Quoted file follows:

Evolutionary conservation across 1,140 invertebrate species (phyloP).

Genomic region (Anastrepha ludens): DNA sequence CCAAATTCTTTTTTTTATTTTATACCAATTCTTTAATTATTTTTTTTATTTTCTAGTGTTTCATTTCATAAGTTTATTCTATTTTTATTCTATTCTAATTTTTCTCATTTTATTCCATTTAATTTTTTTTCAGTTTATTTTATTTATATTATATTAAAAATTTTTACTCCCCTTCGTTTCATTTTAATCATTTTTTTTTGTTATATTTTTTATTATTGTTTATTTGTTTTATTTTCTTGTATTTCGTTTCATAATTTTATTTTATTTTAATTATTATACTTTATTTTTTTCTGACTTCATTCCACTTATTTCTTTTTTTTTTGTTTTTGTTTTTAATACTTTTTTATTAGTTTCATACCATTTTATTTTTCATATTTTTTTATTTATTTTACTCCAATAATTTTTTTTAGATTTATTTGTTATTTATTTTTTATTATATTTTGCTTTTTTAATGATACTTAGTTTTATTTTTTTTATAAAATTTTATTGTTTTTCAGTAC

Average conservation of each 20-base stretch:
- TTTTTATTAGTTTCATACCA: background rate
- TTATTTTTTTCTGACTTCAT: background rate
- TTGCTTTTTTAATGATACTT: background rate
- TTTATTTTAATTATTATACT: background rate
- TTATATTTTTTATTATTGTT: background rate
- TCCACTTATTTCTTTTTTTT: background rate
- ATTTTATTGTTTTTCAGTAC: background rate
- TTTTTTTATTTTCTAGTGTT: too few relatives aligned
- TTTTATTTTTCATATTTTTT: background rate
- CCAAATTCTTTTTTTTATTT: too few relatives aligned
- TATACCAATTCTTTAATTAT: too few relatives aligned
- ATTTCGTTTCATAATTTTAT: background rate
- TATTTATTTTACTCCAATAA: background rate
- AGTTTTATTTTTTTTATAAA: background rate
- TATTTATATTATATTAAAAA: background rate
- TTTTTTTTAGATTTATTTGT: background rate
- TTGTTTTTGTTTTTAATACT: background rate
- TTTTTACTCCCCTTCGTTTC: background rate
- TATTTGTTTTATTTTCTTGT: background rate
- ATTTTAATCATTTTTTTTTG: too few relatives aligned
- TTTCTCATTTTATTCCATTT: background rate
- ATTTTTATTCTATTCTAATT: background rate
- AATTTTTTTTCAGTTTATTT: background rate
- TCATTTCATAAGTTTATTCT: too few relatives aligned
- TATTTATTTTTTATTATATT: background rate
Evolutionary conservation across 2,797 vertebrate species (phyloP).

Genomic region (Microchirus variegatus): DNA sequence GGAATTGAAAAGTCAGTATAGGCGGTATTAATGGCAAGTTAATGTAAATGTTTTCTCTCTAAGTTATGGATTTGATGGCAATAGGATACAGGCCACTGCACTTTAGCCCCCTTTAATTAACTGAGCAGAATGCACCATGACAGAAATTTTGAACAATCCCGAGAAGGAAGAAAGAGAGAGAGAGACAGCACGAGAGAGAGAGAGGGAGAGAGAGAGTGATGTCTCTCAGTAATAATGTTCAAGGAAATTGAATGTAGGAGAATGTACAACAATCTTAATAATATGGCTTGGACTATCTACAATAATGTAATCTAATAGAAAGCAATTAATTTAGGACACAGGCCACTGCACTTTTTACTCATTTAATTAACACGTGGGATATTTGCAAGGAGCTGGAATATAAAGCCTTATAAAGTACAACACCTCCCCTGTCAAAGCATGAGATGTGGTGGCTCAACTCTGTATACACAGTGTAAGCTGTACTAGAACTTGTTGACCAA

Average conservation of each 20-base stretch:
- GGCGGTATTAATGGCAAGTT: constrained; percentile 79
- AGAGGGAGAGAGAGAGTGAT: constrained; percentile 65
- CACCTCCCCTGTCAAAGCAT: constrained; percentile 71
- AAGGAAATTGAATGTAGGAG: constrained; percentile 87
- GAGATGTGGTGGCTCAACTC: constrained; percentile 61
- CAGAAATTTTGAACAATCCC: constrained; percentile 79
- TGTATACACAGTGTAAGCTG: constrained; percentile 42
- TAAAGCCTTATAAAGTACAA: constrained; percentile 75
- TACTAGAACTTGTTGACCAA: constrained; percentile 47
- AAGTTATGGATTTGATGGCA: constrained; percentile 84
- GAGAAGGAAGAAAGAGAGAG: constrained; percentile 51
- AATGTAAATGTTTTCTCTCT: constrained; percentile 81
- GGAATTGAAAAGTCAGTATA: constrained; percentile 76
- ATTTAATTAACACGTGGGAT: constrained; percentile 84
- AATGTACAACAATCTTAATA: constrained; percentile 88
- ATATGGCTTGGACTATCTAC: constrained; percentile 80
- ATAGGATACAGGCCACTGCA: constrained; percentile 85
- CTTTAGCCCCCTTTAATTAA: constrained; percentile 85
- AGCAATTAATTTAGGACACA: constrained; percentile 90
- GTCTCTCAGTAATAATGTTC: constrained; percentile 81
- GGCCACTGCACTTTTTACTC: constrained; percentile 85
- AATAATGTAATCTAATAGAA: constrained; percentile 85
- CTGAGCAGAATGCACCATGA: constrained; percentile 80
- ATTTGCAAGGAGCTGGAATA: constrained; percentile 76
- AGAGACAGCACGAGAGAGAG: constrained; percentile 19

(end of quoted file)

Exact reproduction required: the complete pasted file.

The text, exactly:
Evolutionary conservation across 1,140 invertebrate species (phyloP).

Genomic region (Anastrepha ludens): DNA sequence CCAAATTCTTTTTTTTATTTTATACCAATTCTTTAATTATTTTTTTTATTTTCTAGTGTTTCATTTCATAAGTTTATTCTATTTTTATTCTATTCTAATTTTTCTCATTTTATTCCATTTAATTTTTTTTCAGTTTATTTTATTTATATTATATTAAAAATTTTTACTCCCCTTCGTTTCATTTTAATCATTTTTTTTTGTTATATTTTTTATTATTGTTTATTTGTTTTATTTTCTTGTATTTCGTTTCATAATTTTATTTTATTTTAATTATTATACTTTATTTTTTTCTGACTTCATTCCACTTATTTCTTTTTTTTTTGTTTTTGTTTTTAATACTTTTTTATTAGTTTCATACCATTTTATTTTTCATATTTTTTTATTTATTTTACTCCAATAATTTTTTTTAGATTTATTTGTTATTTATTTTTTATTATATTTTGCTTTTTTAATGATACTTAGTTTTATTTTTTTTATAAAATTTTATTGTTTTTCAGTAC

Average conservation of each 20-base stretch:
- TTTTTATTAGTTTCATACCA: background rate
- TTATTTTTTTCTGACTTCAT: background rate
- TTGCTTTTTTAATGATACTT: background rate
- TTTATTTTAATTATTATACT: background rate
- TTATATTTTTTATTATTGTT: background rate
- TCCACTTATTTCTTTTTTTT: background rate
- ATTTTATTGTTTTTCAGTAC: background rate
- TTTTTTTATTTTCTAGTGTT: too few relatives aligned
- TTTTATTTTTCATATTTTTT: background rate
- CCAAATTCTTTTTTTTATTT: too few relatives aligned
- TATACCAATTCTTTAATTAT: too few relatives aligned
- ATTTCGTTTCATAATTTTAT: background rate
- TATTTATTTTACTCCAATAA: background rate
- AGTTTTATTTTTTTTATAAA: background rate
- TATTTATATTATATTAAAAA: background rate
- TTTTTTTTAGATTTATTTGT: background rate
- TTGTTTTTGTTTTTAATACT: background rate
- TTTTTACTCCCCTTCGTTTC: background rate
- TATTTGTTTTATTTTCTTGT: background rate
- ATTTTAATCATTTTTTTTTG: too few relatives aligned
- TTTCTCATTTTATTCCATTT: background rate
- ATTTTTATTCTATTCTAATT: background rate
- AATTTTTTTTCAGTTTATTT: background rate
- TCATTTCATAAGTTTATTCT: too few relatives aligned
- TATTTATTTTTTATTATATT: background rate
Evolutionary conservation across 2,797 vertebrate species (phyloP).

Genomic region (Microchirus variegatus): DNA sequence GGAATTGAAAAGTCAGTATAGGCGGTATTAATGGCAAGTTAATGTAAATGTTTTCTCTCTAAGTTATGGATTTGATGGCAATAGGATACAGGCCACTGCACTTTAGCCCCCTTTAATTAACTGAGCAGAATGCACCATGACAGAAATTTTGAACAATCCCGAGAAGGAAGAAAGAGAGAGAGAGACAGCACGAGAGAGAGAGAGGGAGAGAGAGAGTGATGTCTCTCAGTAATAATGTTCAAGGAAATTGAATGTAGGAGAATGTACAACAATCTTAATAATATGGCTTGGACTATCTACAATAATGTAATCTAATAGAAAGCAATTAATTTAGGACACAGGCCACTGCACTTTTTACTCATTTAATTAACACGTGGGATATTTGCAAGGAGCTGGAATATAAAGCCTTATAAAGTACAACACCTCCCCTGTCAAAGCATGAGATGTGGTGGCTCAACTCTGTATACACAGTGTAAGCTGTACTAGAACTTGTTGACCAA

Average conservation of each 20-base stretch:
- GGCGGTATTAATGGCAAGTT: constrained; percentile 79
- AGAGGGAGAGAGAGAGTGAT: constrained; percentile 65
- CACCTCCCCTGTCAAAGCAT: constrained; percentile 71
- AAGGAAATTGAATGTAGGAG: constrained; percentile 87
- GAGATGTGGTGGCTCAACTC: constrained; percentile 61
- CAGAAATTTTGAACAATCCC: constrained; percentile 79
- TGTATACACAGTGTAAGCTG: constrained; percentile 42
- TAAAGCCTTATAAAGTACAA: constrained; percentile 75
- TACTAGAACTTGTTGACCAA: constrained; percentile 47
- AAGTTATGGATTTGATGGCA: constrained; percentile 84
- GAGAAGGAAGAAAGAGAGAG: constrained; percentile 51
- AATGTAAATGTTTTCTCTCT: constrained; percentile 81
- GGAATTGAAAAGTCAGTATA: constrained; percentile 76
- ATTTAATTAACACGTGGGAT: constrained; percentile 84
- AATGTACAACAATCTTAATA: constrained; percentile 88
- ATATGGCTTGGACTATCTAC: constrained; percentile 80
- ATAGGATACAGGCCACTGCA: constrained; percentile 85
- CTTTAGCCCCCTTTAATTAA: constrained; percentile 85
- AGCAATTAATTTAGGACACA: constrained; percentile 90
- GTCTCTCAGTAATAATGTTC: constrained; percentile 81
- GGCCACTGCACTTTTTACTC: constrained; percentile 85
- AATAATGTAATCTAATAGAA: constrained; percentile 85
- CTGAGCAGAATGCACCATGA: constrained; percentile 80
- ATTTGCAAGGAGCTGGAATA: constrained; percentile 76
- AGAGACAGCACGAGAGAGAG: constrained; percentile 19